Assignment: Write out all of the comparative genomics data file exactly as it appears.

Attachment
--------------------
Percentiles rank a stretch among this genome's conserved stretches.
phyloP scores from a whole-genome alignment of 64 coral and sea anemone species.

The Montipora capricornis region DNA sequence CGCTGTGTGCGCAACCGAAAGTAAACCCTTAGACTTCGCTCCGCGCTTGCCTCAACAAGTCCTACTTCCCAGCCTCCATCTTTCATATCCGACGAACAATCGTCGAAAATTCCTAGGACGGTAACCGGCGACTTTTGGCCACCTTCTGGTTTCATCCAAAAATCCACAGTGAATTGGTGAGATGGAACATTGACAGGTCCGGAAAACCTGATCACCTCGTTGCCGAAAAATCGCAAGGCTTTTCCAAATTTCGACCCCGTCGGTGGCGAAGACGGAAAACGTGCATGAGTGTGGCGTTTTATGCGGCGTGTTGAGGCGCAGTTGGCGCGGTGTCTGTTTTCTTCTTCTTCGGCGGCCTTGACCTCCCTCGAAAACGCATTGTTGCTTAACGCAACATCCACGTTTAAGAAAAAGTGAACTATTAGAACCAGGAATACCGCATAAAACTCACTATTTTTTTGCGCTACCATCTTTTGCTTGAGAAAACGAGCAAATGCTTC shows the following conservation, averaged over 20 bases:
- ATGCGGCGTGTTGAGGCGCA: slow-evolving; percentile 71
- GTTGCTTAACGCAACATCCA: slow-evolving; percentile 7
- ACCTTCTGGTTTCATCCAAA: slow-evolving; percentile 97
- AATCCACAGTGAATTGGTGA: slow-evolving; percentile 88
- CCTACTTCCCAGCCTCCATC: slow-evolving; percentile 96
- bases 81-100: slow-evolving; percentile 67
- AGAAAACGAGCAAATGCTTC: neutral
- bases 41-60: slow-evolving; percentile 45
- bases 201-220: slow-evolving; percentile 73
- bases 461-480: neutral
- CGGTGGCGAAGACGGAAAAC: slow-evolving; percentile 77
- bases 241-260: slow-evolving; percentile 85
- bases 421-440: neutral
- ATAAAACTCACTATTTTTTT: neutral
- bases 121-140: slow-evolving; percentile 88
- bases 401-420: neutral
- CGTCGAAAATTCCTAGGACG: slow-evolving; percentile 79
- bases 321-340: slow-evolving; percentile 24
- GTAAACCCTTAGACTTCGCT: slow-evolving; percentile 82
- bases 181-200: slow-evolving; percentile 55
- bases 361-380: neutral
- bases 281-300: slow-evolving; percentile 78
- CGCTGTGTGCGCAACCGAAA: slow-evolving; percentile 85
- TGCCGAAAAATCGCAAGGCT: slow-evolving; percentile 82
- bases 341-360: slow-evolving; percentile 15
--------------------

Percentiles rank a stretch among this genome's conserved stretches.
phyloP scores from a whole-genome alignment of 64 coral and sea anemone species.

The Montipora capricornis region DNA sequence CGCTGTGTGCGCAACCGAAAGTAAACCCTTAGACTTCGCTCCGCGCTTGCCTCAACAAGTCCTACTTCCCAGCCTCCATCTTTCATATCCGACGAACAATCGTCGAAAATTCCTAGGACGGTAACCGGCGACTTTTGGCCACCTTCTGGTTTCATCCAAAAATCCACAGTGAATTGGTGAGATGGAACATTGACAGGTCCGGAAAACCTGATCACCTCGTTGCCGAAAAATCGCAAGGCTTTTCCAAATTTCGACCCCGTCGGTGGCGAAGACGGAAAACGTGCATGAGTGTGGCGTTTTATGCGGCGTGTTGAGGCGCAGTTGGCGCGGTGTCTGTTTTCTTCTTCTTCGGCGGCCTTGACCTCCCTCGAAAACGCATTGTTGCTTAACGCAACATCCACGTTTAAGAAAAAGTGAACTATTAGAACCAGGAATACCGCATAAAACTCACTATTTTTTTGCGCTACCATCTTTTGCTTGAGAAAACGAGCAAATGCTTC shows the following conservation, averaged over 20 bases:
- ATGCGGCGTGTTGAGGCGCA: slow-evolving; percentile 71
- GTTGCTTAACGCAACATCCA: slow-evolving; percentile 7
- ACCTTCTGGTTTCATCCAAA: slow-evolving; percentile 97
- AATCCACAGTGAATTGGTGA: slow-evolving; percentile 88
- CCTACTTCCCAGCCTCCATC: slow-evolving; percentile 96
- bases 81-100: slow-evolving; percentile 67
- AGAAAACGAGCAAATGCTTC: neutral
- bases 41-60: slow-evolving; percentile 45
- bases 201-220: slow-evolving; percentile 73
- bases 461-480: neutral
- CGGTGGCGAAGACGGAAAAC: slow-evolving; percentile 77
- bases 241-260: slow-evolving; percentile 85
- bases 421-440: neutral
- ATAAAACTCACTATTTTTTT: neutral
- bases 121-140: slow-evolving; percentile 88
- bases 401-420: neutral
- CGTCGAAAATTCCTAGGACG: slow-evolving; percentile 79
- bases 321-340: slow-evolving; percentile 24
- GTAAACCCTTAGACTTCGCT: slow-evolving; percentile 82
- bases 181-200: slow-evolving; percentile 55
- bases 361-380: neutral
- bases 281-300: slow-evolving; percentile 78
- CGCTGTGTGCGCAACCGAAA: slow-evolving; percentile 85
- TGCCGAAAAATCGCAAGGCT: slow-evolving; percentile 82
- bases 341-360: slow-evolving; percentile 15